Out of this cycle of non-stop inventiveness emerged Hunter McGivern’s Performative Portraits, 1984 through 1985.In Only the Brave Stay Blonde, photograph by Stephen Lupino, she kneels in full geisha regalia and makeup with her hair, of course, incandescently blond. Nan Goldin photographed her in Endangered Species Only as a Falconess with a live falcon. Laurie Simmons photographed her in To Rule Truly is To Serve as a bare breasted idol in a gorgeously symmetrical pose in front of the Chinese Temple of Rain; and in I Come When I’m Called, she is a crowned monarch, with a palace for a backdrop. Though Hunter McGivern is recognizable in all these incarnations, it is not easy to say exactly how she is present in them. She has said that the process of creating the Performative Portraits—donning costumes designed by Ken Angelico, her Jungle Red collaborator, posing in front of carefully chosen backdrops–was, in every instance, an “out-of-body” experience. What this means, perhaps, is that these works take her from a familiar, everyday way of life to an awareness of herself as a mind with the power to shape her being—or, more specifically, her female being. Though she has never been a doctrinaire feminist, Hunter McGivern intends these works and indeed all her work to liberate her from the authority of “patriarchal thought.”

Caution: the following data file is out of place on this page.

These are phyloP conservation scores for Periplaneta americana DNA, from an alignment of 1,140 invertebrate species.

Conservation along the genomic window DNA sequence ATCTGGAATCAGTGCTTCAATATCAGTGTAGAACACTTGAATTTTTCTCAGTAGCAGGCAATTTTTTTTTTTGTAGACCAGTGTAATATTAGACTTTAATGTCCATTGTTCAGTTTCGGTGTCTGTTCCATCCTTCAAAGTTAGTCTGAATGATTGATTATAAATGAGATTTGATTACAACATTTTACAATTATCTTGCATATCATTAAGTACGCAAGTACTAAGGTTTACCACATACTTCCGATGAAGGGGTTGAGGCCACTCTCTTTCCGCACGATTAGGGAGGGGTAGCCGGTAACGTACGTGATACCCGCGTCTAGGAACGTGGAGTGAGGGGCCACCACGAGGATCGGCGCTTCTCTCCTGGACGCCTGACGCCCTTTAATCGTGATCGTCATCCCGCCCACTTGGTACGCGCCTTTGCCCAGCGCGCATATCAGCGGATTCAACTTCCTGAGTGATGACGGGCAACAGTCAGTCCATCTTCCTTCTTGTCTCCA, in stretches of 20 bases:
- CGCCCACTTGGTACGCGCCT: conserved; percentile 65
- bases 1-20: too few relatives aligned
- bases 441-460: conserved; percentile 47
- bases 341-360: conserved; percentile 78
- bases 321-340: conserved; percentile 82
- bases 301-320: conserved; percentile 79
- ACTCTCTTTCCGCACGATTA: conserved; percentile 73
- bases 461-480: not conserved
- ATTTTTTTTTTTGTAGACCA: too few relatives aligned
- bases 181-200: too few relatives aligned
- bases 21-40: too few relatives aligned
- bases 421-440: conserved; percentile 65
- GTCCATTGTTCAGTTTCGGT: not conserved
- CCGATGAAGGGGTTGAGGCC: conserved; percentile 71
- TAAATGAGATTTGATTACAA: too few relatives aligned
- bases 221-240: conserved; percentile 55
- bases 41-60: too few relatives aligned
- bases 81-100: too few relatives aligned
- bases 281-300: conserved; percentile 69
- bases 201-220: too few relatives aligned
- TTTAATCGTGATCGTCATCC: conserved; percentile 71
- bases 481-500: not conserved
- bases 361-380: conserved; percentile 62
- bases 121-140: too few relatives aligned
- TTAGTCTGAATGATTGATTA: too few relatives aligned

By 1982, AIDS had begun to decimate the Downtown arts and club scene; both men and women. By the end of the 1980s, so many close friends and collaborators had died of AIDS that her grief made it impossible for her to stay in New York. She commemorates them with the In Memoriam/ holes series, turning abstract form to the task of grieving. Though we can see these works solely as displays of form at its most austerely refined, those who know how deeply this art is imbued with the artist’s feelings will find here an acknowledgement that no image of those who perished could be adequate to her sense of their loss.